For all these reasons, we believe that organic agriculture is a powerful tool for achieving the Millennium Development Goals, particularly those related to poverty reduction and the environment. Of course, at the moment, organic agriculture is only a niche market, accounting for currently about 2% of global farmland. However, its potential has not yet been fully explored, and it deserves our full attention as an important tool for development.
But there are also challenges for developing countries in seizing these opportunities, particularly in terms of building productive capacities and market access and entry difficulties.
One of the key constraints to growth of global organic agriculture markets is the issue of certification. Indeed, it is not necessarily the physical supply of organic products that is the main limiting factor, but rather the supply of products whose organic nature has been verified according to set criteria.
It is ironic that, at a time when environmental concerns are high on the international agenda, the technical barriers to trade in environmentally preferably products, including organic agricultural products, are generally much higher than for regular products.
Environmentally preferable products must meet all the requirements that conventional products do. In addition, they must provide evidence of their environmental claims--for example that they have been produced according to certain standards and that this has been verified by a certification body which in turn has been duly accredited or approved by a competent authority. Naturally, each market and often even each individual retailer has its own standard and conformity assessment requirements, and there is little or no inter-operability among systems.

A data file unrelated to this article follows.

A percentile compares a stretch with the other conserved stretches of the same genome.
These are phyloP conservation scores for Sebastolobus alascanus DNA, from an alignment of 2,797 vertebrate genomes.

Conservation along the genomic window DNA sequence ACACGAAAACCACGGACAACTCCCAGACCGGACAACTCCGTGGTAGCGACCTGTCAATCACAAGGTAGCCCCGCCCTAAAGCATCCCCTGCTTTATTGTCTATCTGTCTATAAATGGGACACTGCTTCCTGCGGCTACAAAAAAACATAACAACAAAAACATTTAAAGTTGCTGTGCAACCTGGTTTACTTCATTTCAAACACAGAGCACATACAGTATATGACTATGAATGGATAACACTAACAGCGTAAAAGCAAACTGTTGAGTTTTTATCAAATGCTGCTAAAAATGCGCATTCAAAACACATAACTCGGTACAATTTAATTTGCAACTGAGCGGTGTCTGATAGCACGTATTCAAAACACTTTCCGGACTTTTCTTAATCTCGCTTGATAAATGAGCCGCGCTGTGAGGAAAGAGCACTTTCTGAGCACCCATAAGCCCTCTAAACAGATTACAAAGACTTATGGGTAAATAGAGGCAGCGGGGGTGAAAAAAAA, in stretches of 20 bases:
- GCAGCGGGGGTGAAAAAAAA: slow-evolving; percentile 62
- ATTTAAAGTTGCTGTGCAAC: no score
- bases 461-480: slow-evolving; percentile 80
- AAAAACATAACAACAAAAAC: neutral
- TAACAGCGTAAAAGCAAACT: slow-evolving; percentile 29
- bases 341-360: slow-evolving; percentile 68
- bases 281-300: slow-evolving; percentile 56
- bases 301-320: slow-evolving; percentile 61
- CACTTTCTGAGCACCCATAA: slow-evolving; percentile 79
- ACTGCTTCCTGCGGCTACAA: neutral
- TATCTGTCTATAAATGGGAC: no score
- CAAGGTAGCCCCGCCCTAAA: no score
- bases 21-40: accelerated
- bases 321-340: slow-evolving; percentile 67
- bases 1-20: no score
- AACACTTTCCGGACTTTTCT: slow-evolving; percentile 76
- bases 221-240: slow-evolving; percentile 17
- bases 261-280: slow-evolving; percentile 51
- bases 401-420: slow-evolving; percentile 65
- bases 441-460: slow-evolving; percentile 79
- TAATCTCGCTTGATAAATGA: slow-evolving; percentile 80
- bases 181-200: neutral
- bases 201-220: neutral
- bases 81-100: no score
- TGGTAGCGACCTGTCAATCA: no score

Meeting all of these requirements can be daunting even for a large developed country producer. For small scale producers in developing countries, it can place the tantalizing fruits of organic and other green markets beyond their reach.
This runs completely counter to the shared international goals of poverty alleviation and environmental protection.
It is for this reason that the work of the ITF is critically important. Over the past six years, the ITF has thoroughly analyzed this situation, made proposals on how to improve, and even developed through consultative processes two concrete tools to help solve the problem.
I strongly urge all public and private sector actors involved in organic regulatory activities to embrace the findings and recommendations of the ITF and to use the two ITF-developed tools.
Thank you very much